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The Creevey Papers
Thomas Creevey to Elizabeth Ord, 18 September 1827

Vol. I. Contents
Ch. I: 1793-1804
Ch. II: 1805
Ch. III: 1805
Ch. IV: 1806-08
Ch. V: 1809
Ch. VI: 1810
Ch. VII: 1811
Ch. VIII: 1812
Ch. IX: 1813-14
Ch X: 1814-15
Ch XI: 1815-16
Ch XII: 1817-18
Ch XIII: 1819-20
Vol. II. Contents
Ch I: 1821
Ch. II: 1822
Ch. III: 1823-24
Ch. IV: 1825-26
Ch. V: 1827
Ch. VI: 1827-28
Ch. VII: 1828
Ch. VIII: 1829
Ch. IX: 1830-31
Ch. X: 1832-33
Ch. XI: 1833
Ch. XII: 1834
Ch XIII: 1835-36
Ch XIV: 1837-38
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“Doncaster, Sept. 18.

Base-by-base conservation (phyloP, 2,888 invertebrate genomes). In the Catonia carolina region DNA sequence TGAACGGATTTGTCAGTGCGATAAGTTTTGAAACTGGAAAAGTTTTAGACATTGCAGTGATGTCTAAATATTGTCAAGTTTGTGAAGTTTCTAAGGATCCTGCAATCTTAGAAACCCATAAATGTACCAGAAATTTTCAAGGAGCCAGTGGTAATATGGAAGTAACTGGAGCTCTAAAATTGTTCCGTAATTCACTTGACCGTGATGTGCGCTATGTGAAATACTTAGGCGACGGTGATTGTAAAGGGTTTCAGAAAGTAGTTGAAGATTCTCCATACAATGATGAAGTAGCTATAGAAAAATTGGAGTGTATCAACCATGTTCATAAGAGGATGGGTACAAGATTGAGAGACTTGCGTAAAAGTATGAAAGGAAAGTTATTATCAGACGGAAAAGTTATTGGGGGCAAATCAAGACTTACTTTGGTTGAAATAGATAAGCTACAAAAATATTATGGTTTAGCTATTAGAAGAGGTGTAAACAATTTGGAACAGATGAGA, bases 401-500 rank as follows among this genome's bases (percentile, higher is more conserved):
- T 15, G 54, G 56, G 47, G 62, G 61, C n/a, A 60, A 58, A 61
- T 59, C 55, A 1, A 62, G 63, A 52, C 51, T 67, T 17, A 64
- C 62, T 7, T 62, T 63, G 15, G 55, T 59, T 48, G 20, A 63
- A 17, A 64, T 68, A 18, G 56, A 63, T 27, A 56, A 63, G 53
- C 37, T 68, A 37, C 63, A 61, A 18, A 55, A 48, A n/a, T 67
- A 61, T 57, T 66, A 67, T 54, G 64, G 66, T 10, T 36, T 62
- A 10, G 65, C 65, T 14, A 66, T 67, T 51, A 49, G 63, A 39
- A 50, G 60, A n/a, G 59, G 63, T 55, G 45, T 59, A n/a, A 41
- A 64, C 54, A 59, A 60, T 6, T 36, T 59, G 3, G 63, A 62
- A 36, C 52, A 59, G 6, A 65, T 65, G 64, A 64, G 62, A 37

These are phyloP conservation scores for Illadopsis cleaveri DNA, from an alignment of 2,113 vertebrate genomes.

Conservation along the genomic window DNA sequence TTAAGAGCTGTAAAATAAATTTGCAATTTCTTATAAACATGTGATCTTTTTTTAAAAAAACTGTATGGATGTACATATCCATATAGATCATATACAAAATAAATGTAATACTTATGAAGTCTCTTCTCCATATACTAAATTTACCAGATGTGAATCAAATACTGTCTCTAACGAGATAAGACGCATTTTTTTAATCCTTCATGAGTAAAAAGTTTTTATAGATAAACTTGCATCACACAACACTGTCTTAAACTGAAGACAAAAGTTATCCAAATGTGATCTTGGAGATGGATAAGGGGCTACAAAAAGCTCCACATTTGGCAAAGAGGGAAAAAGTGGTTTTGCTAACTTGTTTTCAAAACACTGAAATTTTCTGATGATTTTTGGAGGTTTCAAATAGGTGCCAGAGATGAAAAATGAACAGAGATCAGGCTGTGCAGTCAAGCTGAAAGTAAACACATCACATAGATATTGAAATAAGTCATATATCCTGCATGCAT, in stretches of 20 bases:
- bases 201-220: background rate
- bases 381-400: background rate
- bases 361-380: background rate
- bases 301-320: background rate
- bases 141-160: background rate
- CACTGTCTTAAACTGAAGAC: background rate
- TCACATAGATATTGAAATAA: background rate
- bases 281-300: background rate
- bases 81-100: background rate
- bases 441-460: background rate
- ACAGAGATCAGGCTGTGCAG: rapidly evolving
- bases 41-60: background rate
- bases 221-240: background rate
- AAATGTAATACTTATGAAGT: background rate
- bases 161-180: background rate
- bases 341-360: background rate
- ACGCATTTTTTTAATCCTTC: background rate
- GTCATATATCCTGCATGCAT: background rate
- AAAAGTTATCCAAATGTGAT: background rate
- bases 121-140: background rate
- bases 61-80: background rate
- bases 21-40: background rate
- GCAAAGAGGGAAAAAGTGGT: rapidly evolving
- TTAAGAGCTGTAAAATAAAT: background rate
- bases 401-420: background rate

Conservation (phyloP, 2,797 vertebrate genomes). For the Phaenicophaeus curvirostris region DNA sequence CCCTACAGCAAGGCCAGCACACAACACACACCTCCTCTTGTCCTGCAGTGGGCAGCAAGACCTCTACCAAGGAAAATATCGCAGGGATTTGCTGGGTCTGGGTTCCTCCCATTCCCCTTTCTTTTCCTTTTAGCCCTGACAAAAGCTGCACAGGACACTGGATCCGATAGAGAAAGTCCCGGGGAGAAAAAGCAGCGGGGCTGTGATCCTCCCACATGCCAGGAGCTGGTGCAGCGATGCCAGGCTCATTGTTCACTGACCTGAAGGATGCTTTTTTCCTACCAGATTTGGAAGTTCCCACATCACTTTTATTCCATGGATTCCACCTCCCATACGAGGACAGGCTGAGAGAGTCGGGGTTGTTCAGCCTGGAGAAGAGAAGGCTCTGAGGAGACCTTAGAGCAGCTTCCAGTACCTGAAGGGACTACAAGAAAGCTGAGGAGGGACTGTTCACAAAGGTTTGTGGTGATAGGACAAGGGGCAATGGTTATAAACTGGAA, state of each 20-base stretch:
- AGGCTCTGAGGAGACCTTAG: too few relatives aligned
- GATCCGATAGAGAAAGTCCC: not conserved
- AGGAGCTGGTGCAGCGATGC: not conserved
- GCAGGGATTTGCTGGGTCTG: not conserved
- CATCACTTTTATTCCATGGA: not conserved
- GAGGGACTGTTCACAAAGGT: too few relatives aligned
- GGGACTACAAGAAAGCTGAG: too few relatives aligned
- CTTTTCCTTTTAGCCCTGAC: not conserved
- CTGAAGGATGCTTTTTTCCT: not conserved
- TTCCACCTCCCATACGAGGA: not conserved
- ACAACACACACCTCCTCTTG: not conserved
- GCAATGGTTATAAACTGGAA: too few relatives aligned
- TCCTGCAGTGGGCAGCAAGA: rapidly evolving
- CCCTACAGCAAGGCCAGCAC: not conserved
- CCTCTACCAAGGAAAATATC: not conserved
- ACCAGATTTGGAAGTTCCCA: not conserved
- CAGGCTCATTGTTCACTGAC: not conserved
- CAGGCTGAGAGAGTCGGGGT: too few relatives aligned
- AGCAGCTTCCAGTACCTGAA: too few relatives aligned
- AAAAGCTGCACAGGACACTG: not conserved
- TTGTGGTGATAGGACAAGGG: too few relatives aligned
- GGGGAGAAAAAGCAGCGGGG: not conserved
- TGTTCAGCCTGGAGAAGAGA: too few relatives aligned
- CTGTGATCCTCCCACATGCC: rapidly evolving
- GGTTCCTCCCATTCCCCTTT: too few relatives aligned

“. . . Soon after our arrival I went out, and the first group of men I fell into was Ld. Jersey, Ld. Wilton, Bob Grosvenor, &c., &c., which soon ended in a tête-à-tête between Wilton and me, in which I regretted that Edward Stanley had taken a place so inferior, as I thought, to the claims and position of his house.† He made the only defence that could be made—Edward’s love of business, and it was merely a beginning. Then he stated of the Government generally:—‘It is a crazy concern altogether. The King is in ecstacies at having carried his point about Herries, and will have all his own way for the future. The Whigs have moved heaven and earth to get Ld. Holland into the Foreign Office, but the King would not hear of it. . . .’”